Have you noticed more and better coupons and sales on laundry detergent lately? One detergent manufacturer certainly has – and it’s not happy about it.

Church & Dwight is not exactly a household name, but its products can be found in millions of households – including its Arm & Hammer line of laundry detergents. The company says it has spent a lot of money on innovation recently, introducing new products like Arm & Hammer pods and OxiClean laundry detergent, only to watch its competitors spend a lot of money on promotions.

“Unfortunately, some of our competitors have not invested in developing new products and instead have increased their trade and coupon spending to defend their brands,” CEO Jim Craigie grumbled to investors Thursday. These competitors, “who lack innovative new products,” he went on, “preempted the start of our marketing programs for our new laundry detergent products… by putting unprecedented levels of trade and coupon spending behind their brands to disrupt our launches.”

As a result of such challenges, Church & Dwight’s first-quarter earnings fell 4.7%.

So is the company really complaining that its competitors aren’t playing fair? That they’re offering too many coupons and having too many sales? It’s not called “competition” for nothing.

“You are seeing some outrageous promotions out there,” KeyBanc Capital Markets analyst Jason Gere agreed, before telling Craigie on Thursday’s investors’ conference call that all of those coupons and sales are “good for me, bad for you.”

And those “outrageous promotions” have been very good for consumers lately. Craigie called out two competitors by name – Henkel, the maker of Purex, and Sun, the maker of several detergent brands, including Wisk and all. And indeed, there have been several noteworthy sales on all of those brands, including recent CVS and Rite Aid offers of “buy one get two free” on Purex, Wisk and all.


At the same time, there have been some higher-than-usual-value coupons – such as a head-scratching but terrific printable Purex coupon a couple of months ago that was actually good on 100 oz. of liquid or 36-count pods “or less”. Many shoppers were reporting that they managed to combine coupons and sales to score 50-ounce bottles of detergent for little more than a buck apiece.

“We would never lead such tactics,” Craigie insisted. Then he conceded, “but we’ll be competitive.”

So if you can’t beat ’em, join ’em.

Could this be the beginning of an all-out laundry detergent price war, then? Craigie said it’s too soon to tell. But one analyst raised the specter of the “cereal wars” of the mid-1990’s, in which cereal makers responded to declining sales by slashing prices and ramping up promotions. “People got really stupid,” Deutsche Bank analyst William Schmitz said on the call.

But detergent makers aren’t stupid. Earlier this week, in seemingly unrelated news, Walmart teamed up with Tide manufacturer Procter & Gamble in announcing plans to reduce the amount of water in its liquid detergents by 25%, by 2018. Less liquid means less plastic to make smaller containers, fewer and fuller truckloads of products generating less emissions on the highways – all of which is good for the environment.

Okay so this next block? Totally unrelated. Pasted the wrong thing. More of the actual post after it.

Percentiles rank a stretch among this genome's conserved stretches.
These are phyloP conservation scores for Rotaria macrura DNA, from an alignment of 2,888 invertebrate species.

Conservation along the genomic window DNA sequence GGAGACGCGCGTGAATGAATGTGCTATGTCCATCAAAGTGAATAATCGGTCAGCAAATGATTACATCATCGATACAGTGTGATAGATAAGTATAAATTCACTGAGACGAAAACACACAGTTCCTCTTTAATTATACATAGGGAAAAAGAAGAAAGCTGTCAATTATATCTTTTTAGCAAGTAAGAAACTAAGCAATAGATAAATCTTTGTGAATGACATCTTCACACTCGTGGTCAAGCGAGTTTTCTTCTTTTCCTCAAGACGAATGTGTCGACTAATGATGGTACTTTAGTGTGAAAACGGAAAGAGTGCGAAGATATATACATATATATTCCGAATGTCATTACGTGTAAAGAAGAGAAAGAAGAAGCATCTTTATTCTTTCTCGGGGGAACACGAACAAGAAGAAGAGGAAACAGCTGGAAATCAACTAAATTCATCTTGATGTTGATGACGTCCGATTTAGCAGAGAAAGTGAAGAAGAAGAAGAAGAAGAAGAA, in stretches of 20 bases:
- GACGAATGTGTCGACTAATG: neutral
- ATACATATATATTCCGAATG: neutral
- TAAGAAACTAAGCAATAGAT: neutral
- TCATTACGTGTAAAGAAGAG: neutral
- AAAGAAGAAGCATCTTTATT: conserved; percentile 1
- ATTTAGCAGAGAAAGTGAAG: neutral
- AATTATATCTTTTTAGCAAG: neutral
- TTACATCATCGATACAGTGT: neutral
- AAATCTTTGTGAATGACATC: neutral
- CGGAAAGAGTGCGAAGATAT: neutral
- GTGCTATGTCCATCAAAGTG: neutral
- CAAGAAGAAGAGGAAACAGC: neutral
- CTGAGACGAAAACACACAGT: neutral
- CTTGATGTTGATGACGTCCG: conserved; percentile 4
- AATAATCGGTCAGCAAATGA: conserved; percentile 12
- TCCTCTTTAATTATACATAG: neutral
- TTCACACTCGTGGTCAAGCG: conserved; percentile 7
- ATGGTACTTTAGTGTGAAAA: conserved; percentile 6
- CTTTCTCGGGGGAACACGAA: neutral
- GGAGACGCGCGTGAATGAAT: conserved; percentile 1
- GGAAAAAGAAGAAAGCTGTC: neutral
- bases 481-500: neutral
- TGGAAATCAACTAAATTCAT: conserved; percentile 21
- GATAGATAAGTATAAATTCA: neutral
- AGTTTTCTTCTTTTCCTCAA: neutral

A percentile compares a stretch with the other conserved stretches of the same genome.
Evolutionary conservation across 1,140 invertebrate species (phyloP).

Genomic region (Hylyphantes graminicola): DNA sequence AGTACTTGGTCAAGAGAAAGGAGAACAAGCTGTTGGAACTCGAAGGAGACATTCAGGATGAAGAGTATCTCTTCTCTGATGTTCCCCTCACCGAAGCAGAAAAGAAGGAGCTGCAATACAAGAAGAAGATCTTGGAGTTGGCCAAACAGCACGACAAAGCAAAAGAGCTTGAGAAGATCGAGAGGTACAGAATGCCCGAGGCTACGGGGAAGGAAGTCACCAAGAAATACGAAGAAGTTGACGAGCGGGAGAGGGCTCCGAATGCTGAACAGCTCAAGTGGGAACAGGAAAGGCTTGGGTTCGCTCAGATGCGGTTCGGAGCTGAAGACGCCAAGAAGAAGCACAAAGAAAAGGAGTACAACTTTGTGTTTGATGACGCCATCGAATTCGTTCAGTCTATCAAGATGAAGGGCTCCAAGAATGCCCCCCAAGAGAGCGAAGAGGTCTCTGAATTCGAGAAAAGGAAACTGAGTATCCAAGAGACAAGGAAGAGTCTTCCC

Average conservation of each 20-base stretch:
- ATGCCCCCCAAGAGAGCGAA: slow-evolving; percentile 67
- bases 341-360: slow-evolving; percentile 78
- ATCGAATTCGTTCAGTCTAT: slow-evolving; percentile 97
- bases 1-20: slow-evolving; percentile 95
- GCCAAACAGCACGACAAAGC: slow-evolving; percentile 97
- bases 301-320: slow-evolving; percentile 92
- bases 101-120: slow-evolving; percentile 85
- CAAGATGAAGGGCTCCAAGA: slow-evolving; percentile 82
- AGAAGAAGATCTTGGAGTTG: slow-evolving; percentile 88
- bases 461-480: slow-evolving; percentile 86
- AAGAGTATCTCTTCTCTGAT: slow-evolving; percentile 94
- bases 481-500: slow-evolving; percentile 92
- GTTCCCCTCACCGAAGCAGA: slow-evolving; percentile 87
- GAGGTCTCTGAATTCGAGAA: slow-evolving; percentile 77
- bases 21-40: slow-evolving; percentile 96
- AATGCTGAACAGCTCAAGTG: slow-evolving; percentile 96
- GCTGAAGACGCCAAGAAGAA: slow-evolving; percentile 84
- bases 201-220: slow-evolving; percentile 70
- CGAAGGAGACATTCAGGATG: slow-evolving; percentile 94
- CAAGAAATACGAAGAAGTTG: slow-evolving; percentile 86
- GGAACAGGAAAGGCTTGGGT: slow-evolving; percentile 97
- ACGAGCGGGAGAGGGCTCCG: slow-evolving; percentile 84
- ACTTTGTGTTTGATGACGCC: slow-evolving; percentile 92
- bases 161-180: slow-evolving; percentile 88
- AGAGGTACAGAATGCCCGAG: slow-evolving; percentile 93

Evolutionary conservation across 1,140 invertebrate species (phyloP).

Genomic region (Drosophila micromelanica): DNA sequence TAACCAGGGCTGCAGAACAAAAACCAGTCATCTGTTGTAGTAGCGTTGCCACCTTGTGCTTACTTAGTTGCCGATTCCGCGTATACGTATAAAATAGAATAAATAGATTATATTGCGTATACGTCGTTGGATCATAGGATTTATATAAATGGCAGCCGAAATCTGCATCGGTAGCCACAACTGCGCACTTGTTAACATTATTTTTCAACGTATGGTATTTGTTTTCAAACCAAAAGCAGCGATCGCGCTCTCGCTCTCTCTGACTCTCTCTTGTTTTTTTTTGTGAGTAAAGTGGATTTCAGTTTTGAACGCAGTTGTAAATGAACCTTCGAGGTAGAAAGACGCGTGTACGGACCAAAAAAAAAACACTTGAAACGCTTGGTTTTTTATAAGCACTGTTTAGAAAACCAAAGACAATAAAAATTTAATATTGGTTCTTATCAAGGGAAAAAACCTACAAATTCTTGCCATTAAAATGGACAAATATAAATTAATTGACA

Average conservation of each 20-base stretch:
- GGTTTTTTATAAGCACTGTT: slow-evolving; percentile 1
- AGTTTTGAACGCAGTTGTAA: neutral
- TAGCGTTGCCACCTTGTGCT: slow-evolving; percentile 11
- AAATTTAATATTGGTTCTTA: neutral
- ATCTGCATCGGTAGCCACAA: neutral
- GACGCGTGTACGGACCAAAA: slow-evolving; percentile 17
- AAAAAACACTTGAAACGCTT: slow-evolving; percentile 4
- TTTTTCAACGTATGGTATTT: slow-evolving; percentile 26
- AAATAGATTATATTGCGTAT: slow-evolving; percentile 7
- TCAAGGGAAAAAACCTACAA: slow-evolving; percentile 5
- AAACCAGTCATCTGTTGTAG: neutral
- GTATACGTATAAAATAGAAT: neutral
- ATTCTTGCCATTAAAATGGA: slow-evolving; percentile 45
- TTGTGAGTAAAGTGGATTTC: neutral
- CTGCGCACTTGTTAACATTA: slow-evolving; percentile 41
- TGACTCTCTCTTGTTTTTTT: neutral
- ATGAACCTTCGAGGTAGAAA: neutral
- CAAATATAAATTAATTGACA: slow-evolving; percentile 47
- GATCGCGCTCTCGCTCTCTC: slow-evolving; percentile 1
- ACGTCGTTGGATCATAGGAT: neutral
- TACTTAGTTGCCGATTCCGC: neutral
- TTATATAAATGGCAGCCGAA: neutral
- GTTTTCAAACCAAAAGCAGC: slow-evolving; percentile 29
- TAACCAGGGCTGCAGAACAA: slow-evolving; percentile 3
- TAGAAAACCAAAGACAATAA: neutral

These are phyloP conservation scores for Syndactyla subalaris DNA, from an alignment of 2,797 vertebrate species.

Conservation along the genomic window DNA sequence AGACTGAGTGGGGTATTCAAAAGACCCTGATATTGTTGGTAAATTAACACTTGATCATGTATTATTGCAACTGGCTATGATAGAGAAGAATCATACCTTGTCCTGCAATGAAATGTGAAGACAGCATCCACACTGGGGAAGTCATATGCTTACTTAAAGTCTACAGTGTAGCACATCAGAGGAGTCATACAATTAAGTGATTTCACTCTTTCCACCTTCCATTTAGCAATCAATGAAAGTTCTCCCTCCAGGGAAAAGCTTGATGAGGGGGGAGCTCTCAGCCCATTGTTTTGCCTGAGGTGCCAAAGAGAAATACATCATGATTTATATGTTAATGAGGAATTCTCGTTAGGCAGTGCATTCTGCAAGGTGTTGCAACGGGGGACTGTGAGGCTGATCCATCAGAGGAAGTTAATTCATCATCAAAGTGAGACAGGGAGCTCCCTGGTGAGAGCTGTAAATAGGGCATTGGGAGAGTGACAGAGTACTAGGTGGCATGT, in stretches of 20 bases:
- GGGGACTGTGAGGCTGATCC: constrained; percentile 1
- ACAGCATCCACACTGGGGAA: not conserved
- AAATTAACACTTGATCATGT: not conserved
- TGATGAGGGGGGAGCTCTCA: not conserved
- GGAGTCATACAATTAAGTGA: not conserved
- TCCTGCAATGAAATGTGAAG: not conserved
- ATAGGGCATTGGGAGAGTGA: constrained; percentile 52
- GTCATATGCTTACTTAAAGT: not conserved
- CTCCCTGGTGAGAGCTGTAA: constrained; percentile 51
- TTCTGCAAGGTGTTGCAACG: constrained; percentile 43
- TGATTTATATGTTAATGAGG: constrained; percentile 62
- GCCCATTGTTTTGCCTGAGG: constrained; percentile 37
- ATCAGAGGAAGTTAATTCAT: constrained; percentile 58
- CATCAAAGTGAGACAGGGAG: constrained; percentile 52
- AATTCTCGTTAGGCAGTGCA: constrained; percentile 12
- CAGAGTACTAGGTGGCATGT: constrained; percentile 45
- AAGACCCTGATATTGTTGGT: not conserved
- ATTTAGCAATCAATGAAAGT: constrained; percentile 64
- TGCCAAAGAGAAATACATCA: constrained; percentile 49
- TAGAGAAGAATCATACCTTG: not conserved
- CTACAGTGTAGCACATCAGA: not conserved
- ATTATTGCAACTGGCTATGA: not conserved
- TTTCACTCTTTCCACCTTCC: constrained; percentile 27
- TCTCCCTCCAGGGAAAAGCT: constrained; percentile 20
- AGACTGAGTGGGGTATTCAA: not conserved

Church & Dwight issued a statement in support of the move. As well it should – because what’s good for the environment, could also be good for detergent makers’ bottom line. “Customers tend to overuse detergent when they do laundry,” points out the Wall Street Journal’s Paul Ziobro, “and the more concentrated the product, the more they tend to overuse.” The last time the major detergent makers introduced concentrated formulas in smaller bottles, back in 2008, Craigie said consumers ended up using more, and buying more, and detergent sales went up by 5%.

That should help offset the problem of pre-measured pods, which Craigie once complained are “killing the laundry detergent category,” since they’re impossible to overpour. “What kind of a new product is good when it’s hurting the total category?” he groused at an industry conference last year.

As KeyBanc’s Gere noted, whether it’s coupons, promotions, or pre-measured pods, it’s all “good for me, bad for you.” So until the pendulum swings back in the manufacturers’ direction, enjoy all the cheap detergent – while you still can.

photo by: Pixel Drip


  1. What a whiner! From the C&D CEOs comments, it kinda sounds like he wants the other laundry detergent companies to work with him to keep the prices up. That’s a no-no!

  2. I’m not interested in new products. I’m interested
    in the best bang for my couponing buck,

  3. How can they complain when next week A&H laundry detergent ($6.99) @ Rite Aid will be BOGO and $10 +UP when you spend $25?

    Using coupons and taking into account the loyalty savings, 8 bottles of A&H laundry detergent comes to $9.96 or about $1.25 per bottle.

    • Thanks for the deal alert – it does sound like they are fanning the very fire they’re complaining about, doesn’t it? Guess they can’t sit back and do nothing – which is more good news for those of us who need laundry detergent!

      • I love-love A&H and am willing to pay OOP for it, but if something else is also on sale for free/cheap — you can bet your bottom dollar (or $2/2 A&H coupon) I’m going to “buy” it.

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